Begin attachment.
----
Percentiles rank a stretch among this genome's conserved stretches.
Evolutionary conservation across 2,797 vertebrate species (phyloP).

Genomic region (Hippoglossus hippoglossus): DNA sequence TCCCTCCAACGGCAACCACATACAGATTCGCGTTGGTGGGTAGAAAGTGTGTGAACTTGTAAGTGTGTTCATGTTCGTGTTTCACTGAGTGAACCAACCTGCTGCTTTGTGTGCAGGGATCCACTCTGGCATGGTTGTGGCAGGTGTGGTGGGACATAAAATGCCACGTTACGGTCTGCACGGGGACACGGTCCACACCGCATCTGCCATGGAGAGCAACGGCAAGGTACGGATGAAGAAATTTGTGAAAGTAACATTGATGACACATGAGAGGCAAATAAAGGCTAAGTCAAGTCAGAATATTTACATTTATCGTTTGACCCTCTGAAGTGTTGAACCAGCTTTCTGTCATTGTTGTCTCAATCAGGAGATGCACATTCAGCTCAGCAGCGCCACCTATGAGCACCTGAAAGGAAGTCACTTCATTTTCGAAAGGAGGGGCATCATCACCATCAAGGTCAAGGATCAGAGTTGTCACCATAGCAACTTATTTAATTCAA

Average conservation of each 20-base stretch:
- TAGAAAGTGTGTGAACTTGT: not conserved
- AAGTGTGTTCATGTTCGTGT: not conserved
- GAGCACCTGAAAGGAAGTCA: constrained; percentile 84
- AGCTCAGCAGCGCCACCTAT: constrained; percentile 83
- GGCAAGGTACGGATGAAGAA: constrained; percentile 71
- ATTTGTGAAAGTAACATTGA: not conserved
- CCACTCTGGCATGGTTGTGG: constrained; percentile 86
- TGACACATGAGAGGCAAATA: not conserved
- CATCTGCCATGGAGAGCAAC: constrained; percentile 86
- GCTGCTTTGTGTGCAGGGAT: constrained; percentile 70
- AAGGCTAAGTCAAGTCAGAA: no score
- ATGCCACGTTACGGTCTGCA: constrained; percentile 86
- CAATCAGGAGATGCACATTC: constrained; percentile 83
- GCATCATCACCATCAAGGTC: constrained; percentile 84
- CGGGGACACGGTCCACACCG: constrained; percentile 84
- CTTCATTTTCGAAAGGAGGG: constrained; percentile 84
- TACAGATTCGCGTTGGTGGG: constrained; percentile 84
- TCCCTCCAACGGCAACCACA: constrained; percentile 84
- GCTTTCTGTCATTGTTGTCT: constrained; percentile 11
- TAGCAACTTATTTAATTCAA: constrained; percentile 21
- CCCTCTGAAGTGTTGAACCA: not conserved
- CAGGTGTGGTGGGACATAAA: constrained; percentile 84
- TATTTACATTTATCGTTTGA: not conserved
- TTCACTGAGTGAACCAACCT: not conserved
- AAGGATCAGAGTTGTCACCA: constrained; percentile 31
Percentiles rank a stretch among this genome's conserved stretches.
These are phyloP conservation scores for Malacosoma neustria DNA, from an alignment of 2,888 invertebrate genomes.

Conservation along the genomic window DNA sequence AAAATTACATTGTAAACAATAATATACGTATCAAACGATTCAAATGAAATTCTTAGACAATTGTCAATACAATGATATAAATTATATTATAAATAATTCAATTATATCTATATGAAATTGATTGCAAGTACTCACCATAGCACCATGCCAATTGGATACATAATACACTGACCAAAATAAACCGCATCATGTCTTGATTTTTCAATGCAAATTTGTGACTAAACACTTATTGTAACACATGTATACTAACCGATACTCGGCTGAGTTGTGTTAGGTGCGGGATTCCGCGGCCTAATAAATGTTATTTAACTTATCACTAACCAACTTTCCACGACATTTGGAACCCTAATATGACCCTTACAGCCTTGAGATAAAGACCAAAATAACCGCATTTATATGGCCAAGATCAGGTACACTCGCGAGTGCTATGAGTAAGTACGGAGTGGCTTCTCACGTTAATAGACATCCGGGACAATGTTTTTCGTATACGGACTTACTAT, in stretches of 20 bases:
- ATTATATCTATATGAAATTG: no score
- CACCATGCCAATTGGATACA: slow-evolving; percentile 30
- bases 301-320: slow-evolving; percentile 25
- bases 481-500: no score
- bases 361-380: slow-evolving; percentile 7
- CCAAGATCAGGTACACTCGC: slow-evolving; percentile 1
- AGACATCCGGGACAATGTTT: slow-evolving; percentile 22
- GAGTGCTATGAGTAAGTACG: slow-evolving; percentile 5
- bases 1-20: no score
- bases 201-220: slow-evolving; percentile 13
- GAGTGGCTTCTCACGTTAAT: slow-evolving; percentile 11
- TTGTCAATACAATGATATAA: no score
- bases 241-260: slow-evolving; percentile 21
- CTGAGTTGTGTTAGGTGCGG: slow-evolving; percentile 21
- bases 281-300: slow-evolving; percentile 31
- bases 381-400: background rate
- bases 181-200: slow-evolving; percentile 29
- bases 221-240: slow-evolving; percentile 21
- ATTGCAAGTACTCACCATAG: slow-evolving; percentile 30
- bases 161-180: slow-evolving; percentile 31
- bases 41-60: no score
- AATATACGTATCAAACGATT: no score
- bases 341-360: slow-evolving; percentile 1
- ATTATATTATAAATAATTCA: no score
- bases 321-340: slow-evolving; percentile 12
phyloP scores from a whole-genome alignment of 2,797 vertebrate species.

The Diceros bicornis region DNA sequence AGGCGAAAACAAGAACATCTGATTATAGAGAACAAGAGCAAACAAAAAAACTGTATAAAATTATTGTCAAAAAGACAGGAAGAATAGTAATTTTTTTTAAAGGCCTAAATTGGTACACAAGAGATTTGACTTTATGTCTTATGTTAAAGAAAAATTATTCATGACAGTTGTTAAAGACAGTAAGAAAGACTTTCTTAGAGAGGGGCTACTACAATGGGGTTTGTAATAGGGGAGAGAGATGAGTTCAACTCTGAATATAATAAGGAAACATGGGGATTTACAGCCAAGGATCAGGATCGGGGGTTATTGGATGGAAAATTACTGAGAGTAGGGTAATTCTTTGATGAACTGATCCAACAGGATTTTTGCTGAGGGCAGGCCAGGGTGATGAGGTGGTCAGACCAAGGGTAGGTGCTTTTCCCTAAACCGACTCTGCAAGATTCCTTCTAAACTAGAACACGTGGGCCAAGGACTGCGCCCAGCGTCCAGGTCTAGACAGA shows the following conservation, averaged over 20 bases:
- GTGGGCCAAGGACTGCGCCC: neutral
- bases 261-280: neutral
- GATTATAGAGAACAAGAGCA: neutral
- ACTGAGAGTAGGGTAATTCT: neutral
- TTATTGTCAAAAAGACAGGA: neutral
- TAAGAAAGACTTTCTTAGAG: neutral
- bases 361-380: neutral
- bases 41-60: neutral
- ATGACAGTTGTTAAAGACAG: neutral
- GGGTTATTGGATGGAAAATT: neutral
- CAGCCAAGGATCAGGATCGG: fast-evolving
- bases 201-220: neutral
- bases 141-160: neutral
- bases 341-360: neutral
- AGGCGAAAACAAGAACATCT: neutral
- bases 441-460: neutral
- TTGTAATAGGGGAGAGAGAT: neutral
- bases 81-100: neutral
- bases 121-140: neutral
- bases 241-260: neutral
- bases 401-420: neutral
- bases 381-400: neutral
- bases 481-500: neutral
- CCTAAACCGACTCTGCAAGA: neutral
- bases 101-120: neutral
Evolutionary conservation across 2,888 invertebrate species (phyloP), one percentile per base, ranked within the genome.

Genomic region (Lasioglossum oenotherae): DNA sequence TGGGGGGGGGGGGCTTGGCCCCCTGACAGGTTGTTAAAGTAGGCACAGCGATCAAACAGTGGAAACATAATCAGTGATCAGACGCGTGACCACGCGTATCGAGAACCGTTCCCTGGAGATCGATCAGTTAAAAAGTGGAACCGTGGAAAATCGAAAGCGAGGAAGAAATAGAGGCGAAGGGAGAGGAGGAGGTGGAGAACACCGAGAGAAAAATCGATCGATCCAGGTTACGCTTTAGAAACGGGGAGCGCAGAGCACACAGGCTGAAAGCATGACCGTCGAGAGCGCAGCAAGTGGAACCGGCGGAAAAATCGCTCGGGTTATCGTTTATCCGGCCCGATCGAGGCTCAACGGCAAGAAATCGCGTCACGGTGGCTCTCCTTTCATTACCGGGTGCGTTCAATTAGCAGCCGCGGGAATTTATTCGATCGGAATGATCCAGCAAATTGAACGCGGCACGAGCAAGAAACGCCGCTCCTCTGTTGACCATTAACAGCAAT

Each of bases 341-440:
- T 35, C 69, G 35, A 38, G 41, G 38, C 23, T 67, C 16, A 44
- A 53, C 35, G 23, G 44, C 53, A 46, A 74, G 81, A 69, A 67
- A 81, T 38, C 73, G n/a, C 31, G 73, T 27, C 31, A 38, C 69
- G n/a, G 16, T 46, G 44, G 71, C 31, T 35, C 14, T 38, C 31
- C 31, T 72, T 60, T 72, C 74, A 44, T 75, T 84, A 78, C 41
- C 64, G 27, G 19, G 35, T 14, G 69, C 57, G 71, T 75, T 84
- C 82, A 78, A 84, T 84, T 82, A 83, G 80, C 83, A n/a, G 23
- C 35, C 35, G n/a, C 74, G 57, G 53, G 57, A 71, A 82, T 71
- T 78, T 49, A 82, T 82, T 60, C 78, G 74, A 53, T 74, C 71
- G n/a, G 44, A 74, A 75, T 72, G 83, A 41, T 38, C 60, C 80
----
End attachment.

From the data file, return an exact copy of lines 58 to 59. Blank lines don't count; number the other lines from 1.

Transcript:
phyloP scores from a whole-genome alignment of 2,797 vertebrate species.

The Diceros bicornis region DNA sequence AGGCGAAAACAAGAACATCTGATTATAGAGAACAAGAGCAAACAAAAAAACTGTATAAAATTATTGTCAAAAAGACAGGAAGAATAGTAATTTTTTTTAAAGGCCTAAATTGGTACACAAGAGATTTGACTTTATGTCTTATGTTAAAGAAAAATTATTCATGACAGTTGTTAAAGACAGTAAGAAAGACTTTCTTAGAGAGGGGCTACTACAATGGGGTTTGTAATAGGGGAGAGAGATGAGTTCAACTCTGAATATAATAAGGAAACATGGGGATTTACAGCCAAGGATCAGGATCGGGGGTTATTGGATGGAAAATTACTGAGAGTAGGGTAATTCTTTGATGAACTGATCCAACAGGATTTTTGCTGAGGGCAGGCCAGGGTGATGAGGTGGTCAGACCAAGGGTAGGTGCTTTTCCCTAAACCGACTCTGCAAGATTCCTTCTAAACTAGAACACGTGGGCCAAGGACTGCGCCCAGCGTCCAGGTCTAGACAGA shows the following conservation, averaged over 20 bases: